Venezuela is teetering on the brink of collapse. The nation’s political system is shattered, as tens of thousands of protesters have taken to the streets, urging President Nicolás Maduro to resign. And it makes sense why: their economy is in utter shambles.
In 2018, inflation exceeded 177,000 percent, decimating the country’s currency, the bolivar. A cup of coffee, valued at $0.50, now sells for over 800 bolivars. Over 10 percent of Venezuelan children are suffering from moderate to severe malnutrition. The situation is so dire that Venezuelans have taken to eating rats, dogs, and zoo animals to stop from starving.
This tragedy is occurring even though Venezuela is one of the most resource-rich nations in the world. The country has an estimated $14.3 trillion worth of natural resources. It has enormous oil and natural gas reserves and is the world’s third largest producer of coal. How, then, has Venezuela managed to turn such an abundance of riches into extensive crippling poverty? To any student of history, the answer is clear: socialism.
Indeed, Venezuela’s energy crisis is a textbook example of what happens when the government attempts to run sectors of the economy. Following his election in 1998, former President Hugo Chavez socialized the country’s various industries, transforming its multi-faceted economy into a glorified, state-led gas station. By 2014, Venezuela had become an economic one trick pony, with the sale of oil accounting for 95 percent of the country’s export profit. But those profits were not being given back to the people. True to form, Venezuela’s socialist government squandered $1.3 trillion in oil revenue through mismanagement, waste, excess, and outright corruption.
Venezuela’s ongoing crisis is a scathing indictment of socialism’s tendency toward misuse and disarray, especially when it comes to the economy’s energy sector. Properly managed, natural resources can be an incredible asset for any country, but in the government’s hands, they fuel economic destruction. And while recent events have highlighted the tragic failure of socialistic authoritarianism in Venezuela, we mustn’t be so naïve to assume that America is immune to such mismanagement.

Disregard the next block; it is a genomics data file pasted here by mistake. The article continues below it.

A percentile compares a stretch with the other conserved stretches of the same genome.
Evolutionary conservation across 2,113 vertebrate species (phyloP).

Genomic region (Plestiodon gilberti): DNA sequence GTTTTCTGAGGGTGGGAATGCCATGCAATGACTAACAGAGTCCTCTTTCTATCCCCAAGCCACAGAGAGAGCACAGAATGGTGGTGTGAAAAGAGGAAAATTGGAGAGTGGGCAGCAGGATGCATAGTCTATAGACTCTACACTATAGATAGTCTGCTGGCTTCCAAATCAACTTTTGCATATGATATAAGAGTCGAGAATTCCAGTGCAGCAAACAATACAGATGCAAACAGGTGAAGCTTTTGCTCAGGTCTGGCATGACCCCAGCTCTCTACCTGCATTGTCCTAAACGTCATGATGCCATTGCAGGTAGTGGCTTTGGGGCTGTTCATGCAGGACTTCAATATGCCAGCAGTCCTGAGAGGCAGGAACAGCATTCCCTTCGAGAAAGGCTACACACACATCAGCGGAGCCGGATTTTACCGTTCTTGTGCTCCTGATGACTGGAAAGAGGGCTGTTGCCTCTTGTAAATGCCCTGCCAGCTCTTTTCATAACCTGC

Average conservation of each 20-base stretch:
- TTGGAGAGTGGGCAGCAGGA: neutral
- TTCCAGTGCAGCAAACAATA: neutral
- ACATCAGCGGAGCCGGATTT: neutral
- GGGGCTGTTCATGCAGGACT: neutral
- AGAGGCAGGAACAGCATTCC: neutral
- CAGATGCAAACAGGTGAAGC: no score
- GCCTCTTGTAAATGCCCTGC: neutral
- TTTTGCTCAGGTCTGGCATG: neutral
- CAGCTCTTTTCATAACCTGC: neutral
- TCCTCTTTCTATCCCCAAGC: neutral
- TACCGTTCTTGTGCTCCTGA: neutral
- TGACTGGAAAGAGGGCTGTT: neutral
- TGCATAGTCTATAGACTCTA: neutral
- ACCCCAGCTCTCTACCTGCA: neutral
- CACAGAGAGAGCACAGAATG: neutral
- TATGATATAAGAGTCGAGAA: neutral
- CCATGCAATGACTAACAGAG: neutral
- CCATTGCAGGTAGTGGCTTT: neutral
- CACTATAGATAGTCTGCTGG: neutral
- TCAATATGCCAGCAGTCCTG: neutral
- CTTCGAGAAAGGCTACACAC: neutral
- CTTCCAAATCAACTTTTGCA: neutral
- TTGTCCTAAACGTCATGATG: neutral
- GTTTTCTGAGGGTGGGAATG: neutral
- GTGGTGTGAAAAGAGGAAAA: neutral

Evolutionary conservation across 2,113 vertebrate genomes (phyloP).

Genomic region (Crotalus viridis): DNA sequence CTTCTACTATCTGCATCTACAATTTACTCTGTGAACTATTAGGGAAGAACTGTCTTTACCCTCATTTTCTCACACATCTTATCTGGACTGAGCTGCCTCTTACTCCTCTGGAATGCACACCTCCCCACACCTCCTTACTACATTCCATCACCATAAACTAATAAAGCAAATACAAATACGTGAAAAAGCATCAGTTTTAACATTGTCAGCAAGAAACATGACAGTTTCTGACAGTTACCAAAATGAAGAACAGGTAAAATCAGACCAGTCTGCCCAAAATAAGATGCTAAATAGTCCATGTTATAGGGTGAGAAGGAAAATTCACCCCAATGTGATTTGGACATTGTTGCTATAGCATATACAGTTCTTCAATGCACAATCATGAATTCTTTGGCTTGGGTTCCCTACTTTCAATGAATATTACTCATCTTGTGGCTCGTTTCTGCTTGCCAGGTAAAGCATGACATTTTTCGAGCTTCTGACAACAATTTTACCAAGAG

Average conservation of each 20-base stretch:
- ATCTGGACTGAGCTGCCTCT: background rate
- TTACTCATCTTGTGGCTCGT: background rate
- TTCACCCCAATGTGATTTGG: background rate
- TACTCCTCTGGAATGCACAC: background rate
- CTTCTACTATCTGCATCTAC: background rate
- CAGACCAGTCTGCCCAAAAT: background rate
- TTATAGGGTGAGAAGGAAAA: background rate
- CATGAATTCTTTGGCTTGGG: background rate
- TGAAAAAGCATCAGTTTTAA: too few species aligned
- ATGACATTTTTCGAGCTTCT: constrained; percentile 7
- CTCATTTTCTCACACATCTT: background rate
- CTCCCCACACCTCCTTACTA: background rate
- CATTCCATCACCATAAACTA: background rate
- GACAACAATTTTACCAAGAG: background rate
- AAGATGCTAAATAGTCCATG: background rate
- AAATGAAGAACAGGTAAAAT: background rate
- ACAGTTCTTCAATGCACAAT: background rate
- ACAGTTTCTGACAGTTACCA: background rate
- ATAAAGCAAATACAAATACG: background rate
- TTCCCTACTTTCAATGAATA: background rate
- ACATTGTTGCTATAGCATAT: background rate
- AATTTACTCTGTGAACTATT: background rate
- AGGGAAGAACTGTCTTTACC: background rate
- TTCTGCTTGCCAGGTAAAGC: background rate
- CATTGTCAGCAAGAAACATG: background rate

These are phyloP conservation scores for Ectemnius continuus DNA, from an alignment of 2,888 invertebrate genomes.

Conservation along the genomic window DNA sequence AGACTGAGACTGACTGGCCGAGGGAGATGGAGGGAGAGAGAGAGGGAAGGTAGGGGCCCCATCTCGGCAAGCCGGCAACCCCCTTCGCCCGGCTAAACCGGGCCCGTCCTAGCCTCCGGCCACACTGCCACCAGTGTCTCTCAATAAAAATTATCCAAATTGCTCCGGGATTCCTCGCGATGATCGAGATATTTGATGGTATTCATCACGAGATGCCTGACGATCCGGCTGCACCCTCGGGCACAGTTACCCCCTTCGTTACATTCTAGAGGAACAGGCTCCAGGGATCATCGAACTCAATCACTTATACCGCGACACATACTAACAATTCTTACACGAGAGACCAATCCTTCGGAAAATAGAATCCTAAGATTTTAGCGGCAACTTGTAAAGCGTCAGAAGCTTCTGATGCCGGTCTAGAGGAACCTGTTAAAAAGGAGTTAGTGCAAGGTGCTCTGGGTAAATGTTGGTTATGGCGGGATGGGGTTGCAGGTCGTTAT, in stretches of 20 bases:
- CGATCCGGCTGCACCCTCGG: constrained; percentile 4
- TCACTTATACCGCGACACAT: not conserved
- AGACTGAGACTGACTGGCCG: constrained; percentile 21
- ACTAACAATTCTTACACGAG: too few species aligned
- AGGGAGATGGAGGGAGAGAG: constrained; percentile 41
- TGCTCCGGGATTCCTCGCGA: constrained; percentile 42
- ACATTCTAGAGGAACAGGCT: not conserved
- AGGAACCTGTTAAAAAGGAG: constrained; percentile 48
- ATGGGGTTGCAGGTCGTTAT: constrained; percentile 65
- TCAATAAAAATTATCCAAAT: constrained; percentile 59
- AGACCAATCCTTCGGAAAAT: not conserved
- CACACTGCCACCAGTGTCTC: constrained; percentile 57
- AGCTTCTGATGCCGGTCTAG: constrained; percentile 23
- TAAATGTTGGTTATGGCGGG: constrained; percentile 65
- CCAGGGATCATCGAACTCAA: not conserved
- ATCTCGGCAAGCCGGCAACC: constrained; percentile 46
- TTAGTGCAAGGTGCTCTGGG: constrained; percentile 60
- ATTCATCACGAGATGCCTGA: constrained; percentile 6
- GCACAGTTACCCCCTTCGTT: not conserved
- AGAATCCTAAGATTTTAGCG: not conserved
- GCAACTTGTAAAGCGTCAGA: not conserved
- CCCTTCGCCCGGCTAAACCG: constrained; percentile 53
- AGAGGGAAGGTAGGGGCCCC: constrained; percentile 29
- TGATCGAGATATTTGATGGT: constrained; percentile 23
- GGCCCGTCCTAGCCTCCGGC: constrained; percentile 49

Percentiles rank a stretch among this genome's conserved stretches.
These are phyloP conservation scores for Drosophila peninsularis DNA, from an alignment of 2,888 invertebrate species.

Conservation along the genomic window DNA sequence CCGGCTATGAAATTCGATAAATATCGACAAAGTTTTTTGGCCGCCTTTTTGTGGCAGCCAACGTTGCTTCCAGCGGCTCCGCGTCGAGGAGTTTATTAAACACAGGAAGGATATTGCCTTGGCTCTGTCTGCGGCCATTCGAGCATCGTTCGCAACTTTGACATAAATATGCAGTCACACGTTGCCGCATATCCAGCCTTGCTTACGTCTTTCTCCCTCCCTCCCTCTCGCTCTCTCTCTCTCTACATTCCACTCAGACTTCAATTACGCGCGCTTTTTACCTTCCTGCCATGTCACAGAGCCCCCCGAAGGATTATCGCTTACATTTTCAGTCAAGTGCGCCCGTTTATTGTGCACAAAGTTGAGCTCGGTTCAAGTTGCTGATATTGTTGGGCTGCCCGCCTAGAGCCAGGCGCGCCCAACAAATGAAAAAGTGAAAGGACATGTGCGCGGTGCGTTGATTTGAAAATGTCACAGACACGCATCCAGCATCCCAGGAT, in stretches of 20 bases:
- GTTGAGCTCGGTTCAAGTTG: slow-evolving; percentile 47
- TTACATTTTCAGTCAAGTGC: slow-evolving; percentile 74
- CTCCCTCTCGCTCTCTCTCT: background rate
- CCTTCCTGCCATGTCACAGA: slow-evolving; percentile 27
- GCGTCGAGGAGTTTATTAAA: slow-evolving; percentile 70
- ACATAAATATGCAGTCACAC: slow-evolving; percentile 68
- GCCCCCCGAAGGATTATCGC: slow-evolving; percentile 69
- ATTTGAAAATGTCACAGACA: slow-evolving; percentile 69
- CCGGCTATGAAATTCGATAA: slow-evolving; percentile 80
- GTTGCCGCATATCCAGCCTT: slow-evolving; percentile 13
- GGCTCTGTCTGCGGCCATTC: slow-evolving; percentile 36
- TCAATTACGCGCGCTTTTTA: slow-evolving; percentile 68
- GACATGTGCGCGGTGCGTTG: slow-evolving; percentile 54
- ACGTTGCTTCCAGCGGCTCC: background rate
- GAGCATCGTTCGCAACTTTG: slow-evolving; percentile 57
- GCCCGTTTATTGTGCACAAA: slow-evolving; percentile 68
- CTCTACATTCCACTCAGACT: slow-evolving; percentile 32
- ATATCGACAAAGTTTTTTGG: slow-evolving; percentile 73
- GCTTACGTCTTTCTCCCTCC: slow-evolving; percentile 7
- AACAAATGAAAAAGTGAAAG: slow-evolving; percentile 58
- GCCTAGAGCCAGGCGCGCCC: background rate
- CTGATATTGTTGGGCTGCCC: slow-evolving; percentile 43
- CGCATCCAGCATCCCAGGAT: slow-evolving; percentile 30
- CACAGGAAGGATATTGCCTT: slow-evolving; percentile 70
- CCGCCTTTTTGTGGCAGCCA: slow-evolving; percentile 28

American leftists are already dismissing the Venezuela experiment as “not real socialism” and pushing the narrative that “true socialism” would work in the United States. But these individuals fail to recognize that socialism’s problems aren’t quarantined to South American countries. They are endemic of a system that prioritizes government control over free markets.
Perhaps, then, we just need an example that hits a little closer to home.
In the 1970s, the United States faced an energy crisis of its own. Through most of the decade, the oil cartel OAPEC instituted an embargo against the U.S., leading to massive oil shortages and price increases of up to 350 percent. Panicked, the Carter Administration turned to big government as the solution to the country’s energy sector vulnerability. In 1978, the legislature passed the Public Utility Regulatory Policies Act (PURPA), a law whose unintended consequences are being felt now more than ever.
The original intent of PURPA was to encourage the increased production of renewable energy. It did so by establishing the government as an effective monopoly over the production and sale of renewable energy projects. These government-mandated projects set price controls for public consumption at “reasonable rates for the public interest,” and forced electric companies to purchase renewable energy at specified costs from the PURPA facilities.
Much like the results of Venezuela’s effort to nationalize its energy sector, the effects of PURPA on the United States have been quite devastating. What the government once deemed a “reasonable rate” for the cost of energy production currently exceeds the market rate by 300 to 400 percent. Not only does that lead to higher prices for consumers, but it also disincentivizes renewable energy production completely. According to the testimony of a utility representative, “utilities with large amounts of [PURPA-required] power on their system often must curtail or even shut down less expensive, more economic generation or be in violation of PURPA.”
The United States is not immune to government inefficiency and failure. Whether it be in Venezuela or the U.S., people suffer when top-down, government mandates are imposed on entire sectors of an economy. Big government is inherently unstable and only functions as long as the economy has wealth to burn. Once the coffers run empty, the system falls apart.
Thankfully, America has not reached the point of no return. But as the left’s slow march toward socialism begins to pick up steam, the risks of economic catastrophe only intensify. America, much like Venezuela, simply can’t afford socialism. And as a growing tide of young liberals seeks to embrace big government as the solution to societal ills, we must take this lesson to heart.